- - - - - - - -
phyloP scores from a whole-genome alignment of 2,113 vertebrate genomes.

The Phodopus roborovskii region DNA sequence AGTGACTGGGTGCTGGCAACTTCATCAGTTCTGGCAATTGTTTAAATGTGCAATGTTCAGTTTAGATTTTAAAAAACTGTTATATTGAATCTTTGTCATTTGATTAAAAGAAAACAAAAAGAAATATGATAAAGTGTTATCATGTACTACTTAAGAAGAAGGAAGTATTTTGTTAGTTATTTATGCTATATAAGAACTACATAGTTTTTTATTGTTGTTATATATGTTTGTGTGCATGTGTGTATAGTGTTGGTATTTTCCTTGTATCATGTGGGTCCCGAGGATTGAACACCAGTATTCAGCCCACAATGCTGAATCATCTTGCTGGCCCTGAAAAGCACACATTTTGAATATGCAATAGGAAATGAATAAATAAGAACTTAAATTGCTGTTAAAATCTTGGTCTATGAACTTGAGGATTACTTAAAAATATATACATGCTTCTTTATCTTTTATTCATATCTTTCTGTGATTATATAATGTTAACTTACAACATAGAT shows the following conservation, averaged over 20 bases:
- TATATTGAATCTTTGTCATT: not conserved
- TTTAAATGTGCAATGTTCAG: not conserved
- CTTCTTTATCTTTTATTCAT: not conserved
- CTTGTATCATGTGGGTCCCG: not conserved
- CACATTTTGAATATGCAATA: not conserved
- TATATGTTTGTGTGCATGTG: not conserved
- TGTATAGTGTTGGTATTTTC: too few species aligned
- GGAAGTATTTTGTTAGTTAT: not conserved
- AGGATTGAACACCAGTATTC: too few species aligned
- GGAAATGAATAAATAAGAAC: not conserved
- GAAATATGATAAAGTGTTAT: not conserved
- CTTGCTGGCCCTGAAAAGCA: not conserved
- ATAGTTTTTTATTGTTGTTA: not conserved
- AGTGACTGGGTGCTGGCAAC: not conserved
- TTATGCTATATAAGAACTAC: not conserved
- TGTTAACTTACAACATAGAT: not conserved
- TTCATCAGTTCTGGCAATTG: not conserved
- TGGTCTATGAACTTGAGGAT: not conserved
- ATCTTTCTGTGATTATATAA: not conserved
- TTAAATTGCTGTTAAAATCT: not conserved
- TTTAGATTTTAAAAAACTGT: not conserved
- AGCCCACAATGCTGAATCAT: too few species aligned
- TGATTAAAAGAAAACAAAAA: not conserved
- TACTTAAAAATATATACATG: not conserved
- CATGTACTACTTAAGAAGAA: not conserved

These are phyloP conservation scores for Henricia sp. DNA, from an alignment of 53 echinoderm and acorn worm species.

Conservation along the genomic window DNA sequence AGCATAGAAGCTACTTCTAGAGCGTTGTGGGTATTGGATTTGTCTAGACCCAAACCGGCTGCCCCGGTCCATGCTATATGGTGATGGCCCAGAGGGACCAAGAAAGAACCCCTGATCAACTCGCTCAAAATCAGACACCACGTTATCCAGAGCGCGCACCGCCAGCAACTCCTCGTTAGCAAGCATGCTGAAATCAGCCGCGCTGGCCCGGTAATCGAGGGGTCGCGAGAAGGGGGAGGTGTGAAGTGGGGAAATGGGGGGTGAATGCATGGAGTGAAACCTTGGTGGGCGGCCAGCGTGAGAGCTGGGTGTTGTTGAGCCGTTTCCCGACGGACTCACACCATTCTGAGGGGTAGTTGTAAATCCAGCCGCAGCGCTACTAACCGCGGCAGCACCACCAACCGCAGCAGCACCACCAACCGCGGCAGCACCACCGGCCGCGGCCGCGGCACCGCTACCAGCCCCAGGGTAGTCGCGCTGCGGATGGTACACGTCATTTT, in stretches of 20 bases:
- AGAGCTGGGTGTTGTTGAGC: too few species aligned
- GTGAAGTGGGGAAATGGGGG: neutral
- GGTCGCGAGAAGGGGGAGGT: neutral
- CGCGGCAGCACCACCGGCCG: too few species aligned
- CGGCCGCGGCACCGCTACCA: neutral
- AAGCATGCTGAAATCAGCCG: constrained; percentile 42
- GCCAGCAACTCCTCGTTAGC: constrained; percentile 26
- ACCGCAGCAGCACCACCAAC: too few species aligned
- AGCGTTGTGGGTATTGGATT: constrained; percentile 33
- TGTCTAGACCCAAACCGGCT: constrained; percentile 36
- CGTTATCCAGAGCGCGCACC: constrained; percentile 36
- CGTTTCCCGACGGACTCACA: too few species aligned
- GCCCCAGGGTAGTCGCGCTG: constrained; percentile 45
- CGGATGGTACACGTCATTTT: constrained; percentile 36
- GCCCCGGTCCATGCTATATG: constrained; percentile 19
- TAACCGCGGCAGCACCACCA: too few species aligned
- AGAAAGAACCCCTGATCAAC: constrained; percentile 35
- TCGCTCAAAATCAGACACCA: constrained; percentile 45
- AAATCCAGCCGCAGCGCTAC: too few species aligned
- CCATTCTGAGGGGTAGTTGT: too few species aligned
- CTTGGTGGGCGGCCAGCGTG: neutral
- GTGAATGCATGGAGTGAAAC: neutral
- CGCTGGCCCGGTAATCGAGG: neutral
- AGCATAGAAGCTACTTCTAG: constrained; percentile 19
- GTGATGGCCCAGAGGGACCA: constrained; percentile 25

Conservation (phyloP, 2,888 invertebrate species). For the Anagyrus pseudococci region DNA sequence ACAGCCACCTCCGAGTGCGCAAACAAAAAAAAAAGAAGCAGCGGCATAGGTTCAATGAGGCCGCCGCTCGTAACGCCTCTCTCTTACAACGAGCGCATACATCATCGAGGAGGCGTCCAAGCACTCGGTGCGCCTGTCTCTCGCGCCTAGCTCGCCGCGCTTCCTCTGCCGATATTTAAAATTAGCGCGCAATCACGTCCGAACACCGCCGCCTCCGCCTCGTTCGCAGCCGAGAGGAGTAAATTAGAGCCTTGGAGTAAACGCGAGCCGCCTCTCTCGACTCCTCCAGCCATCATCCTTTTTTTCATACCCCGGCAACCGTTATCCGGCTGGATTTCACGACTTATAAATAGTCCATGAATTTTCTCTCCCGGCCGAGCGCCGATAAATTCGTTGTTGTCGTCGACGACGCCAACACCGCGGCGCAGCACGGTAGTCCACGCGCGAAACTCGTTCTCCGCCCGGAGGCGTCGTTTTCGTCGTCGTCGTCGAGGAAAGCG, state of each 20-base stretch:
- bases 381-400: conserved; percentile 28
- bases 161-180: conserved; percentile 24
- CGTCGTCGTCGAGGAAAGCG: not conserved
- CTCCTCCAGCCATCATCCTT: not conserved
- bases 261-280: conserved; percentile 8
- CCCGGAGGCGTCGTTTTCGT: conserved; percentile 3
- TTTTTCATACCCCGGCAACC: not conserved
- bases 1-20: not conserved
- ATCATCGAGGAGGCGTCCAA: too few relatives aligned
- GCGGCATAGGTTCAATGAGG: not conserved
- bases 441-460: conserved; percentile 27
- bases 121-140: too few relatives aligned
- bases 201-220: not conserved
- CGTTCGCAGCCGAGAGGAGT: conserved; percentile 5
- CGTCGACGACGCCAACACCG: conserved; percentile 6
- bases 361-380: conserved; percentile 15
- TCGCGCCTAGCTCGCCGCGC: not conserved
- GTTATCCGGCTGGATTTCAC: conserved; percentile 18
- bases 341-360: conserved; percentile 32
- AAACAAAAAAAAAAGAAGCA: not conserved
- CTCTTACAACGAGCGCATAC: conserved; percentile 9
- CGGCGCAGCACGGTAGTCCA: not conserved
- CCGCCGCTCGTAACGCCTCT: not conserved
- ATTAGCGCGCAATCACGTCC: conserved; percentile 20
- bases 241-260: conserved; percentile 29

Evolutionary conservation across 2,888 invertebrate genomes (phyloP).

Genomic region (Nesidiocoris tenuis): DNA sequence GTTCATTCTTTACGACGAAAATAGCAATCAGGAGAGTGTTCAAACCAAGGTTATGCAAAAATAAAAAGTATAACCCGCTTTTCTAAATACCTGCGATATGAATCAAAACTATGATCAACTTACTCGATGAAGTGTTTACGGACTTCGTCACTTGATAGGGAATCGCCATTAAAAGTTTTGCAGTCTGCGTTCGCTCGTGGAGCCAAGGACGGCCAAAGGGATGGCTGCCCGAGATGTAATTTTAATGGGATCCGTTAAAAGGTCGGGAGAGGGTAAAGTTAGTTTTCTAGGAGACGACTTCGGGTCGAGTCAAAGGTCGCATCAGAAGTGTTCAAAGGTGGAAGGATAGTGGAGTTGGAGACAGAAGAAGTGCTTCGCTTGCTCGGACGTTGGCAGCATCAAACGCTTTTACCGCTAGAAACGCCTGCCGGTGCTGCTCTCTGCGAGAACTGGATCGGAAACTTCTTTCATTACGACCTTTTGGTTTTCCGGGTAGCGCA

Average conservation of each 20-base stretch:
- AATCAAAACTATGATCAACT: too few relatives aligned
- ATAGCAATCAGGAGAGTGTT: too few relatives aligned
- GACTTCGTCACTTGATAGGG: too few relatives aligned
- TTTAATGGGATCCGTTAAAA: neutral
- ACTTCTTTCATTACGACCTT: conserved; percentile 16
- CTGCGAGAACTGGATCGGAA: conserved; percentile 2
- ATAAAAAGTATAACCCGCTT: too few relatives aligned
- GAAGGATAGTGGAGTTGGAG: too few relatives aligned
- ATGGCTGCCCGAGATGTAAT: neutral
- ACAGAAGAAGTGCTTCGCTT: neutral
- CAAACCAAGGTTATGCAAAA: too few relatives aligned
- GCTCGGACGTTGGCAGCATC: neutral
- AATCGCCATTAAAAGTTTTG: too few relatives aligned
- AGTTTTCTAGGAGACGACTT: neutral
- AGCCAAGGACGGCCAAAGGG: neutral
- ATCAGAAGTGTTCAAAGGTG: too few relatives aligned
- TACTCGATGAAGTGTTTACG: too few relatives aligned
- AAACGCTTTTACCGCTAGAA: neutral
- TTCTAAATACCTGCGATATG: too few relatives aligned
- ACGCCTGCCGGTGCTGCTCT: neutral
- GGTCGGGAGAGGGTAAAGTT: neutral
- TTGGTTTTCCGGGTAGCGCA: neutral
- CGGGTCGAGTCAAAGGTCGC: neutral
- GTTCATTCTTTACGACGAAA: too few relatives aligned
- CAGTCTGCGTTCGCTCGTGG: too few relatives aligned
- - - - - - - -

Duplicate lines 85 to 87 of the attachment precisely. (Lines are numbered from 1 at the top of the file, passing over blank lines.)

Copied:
- ATAGCAATCAGGAGAGTGTT: too few relatives aligned
- GACTTCGTCACTTGATAGGG: too few relatives aligned
- TTTAATGGGATCCGTTAAAA: neutral